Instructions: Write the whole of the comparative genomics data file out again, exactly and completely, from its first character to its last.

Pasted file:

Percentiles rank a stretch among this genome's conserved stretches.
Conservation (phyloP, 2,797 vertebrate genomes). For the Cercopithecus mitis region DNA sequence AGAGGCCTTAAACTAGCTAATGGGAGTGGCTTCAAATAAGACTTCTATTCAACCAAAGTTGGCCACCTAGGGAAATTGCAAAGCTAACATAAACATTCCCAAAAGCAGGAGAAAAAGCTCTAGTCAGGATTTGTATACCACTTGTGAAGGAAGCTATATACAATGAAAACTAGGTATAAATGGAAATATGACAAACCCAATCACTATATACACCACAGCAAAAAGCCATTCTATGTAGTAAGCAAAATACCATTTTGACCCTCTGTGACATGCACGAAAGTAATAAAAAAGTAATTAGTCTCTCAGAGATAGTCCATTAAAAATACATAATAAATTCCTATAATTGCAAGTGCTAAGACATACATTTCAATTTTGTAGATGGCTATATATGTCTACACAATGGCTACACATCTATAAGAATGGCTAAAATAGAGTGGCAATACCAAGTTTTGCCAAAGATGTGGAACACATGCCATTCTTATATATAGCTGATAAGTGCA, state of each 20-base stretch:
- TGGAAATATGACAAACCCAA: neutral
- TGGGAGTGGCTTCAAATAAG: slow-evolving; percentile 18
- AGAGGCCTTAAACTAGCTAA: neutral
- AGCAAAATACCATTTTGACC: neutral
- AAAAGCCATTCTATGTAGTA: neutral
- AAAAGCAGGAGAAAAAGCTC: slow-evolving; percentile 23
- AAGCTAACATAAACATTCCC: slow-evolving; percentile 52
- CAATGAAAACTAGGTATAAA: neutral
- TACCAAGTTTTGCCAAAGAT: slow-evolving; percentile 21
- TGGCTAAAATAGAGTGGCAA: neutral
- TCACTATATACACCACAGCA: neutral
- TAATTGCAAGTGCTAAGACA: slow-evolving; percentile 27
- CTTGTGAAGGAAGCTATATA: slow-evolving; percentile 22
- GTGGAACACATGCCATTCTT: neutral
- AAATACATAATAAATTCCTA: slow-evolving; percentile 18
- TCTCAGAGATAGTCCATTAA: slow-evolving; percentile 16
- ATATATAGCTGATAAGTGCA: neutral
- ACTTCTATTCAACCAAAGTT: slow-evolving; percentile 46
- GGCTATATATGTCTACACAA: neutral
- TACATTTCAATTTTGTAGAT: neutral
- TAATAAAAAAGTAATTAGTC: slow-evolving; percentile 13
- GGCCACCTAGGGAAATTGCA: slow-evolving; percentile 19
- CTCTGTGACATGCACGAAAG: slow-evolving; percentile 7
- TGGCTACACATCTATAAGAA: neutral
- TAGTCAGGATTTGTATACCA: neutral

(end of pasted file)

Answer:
Percentiles rank a stretch among this genome's conserved stretches.
Conservation (phyloP, 2,797 vertebrate genomes). For the Cercopithecus mitis region DNA sequence AGAGGCCTTAAACTAGCTAATGGGAGTGGCTTCAAATAAGACTTCTATTCAACCAAAGTTGGCCACCTAGGGAAATTGCAAAGCTAACATAAACATTCCCAAAAGCAGGAGAAAAAGCTCTAGTCAGGATTTGTATACCACTTGTGAAGGAAGCTATATACAATGAAAACTAGGTATAAATGGAAATATGACAAACCCAATCACTATATACACCACAGCAAAAAGCCATTCTATGTAGTAAGCAAAATACCATTTTGACCCTCTGTGACATGCACGAAAGTAATAAAAAAGTAATTAGTCTCTCAGAGATAGTCCATTAAAAATACATAATAAATTCCTATAATTGCAAGTGCTAAGACATACATTTCAATTTTGTAGATGGCTATATATGTCTACACAATGGCTACACATCTATAAGAATGGCTAAAATAGAGTGGCAATACCAAGTTTTGCCAAAGATGTGGAACACATGCCATTCTTATATATAGCTGATAAGTGCA, state of each 20-base stretch:
- TGGAAATATGACAAACCCAA: neutral
- TGGGAGTGGCTTCAAATAAG: slow-evolving; percentile 18
- AGAGGCCTTAAACTAGCTAA: neutral
- AGCAAAATACCATTTTGACC: neutral
- AAAAGCCATTCTATGTAGTA: neutral
- AAAAGCAGGAGAAAAAGCTC: slow-evolving; percentile 23
- AAGCTAACATAAACATTCCC: slow-evolving; percentile 52
- CAATGAAAACTAGGTATAAA: neutral
- TACCAAGTTTTGCCAAAGAT: slow-evolving; percentile 21
- TGGCTAAAATAGAGTGGCAA: neutral
- TCACTATATACACCACAGCA: neutral
- TAATTGCAAGTGCTAAGACA: slow-evolving; percentile 27
- CTTGTGAAGGAAGCTATATA: slow-evolving; percentile 22
- GTGGAACACATGCCATTCTT: neutral
- AAATACATAATAAATTCCTA: slow-evolving; percentile 18
- TCTCAGAGATAGTCCATTAA: slow-evolving; percentile 16
- ATATATAGCTGATAAGTGCA: neutral
- ACTTCTATTCAACCAAAGTT: slow-evolving; percentile 46
- GGCTATATATGTCTACACAA: neutral
- TACATTTCAATTTTGTAGAT: neutral
- TAATAAAAAAGTAATTAGTC: slow-evolving; percentile 13
- GGCCACCTAGGGAAATTGCA: slow-evolving; percentile 19
- CTCTGTGACATGCACGAAAG: slow-evolving; percentile 7
- TGGCTACACATCTATAAGAA: neutral
- TAGTCAGGATTTGTATACCA: neutral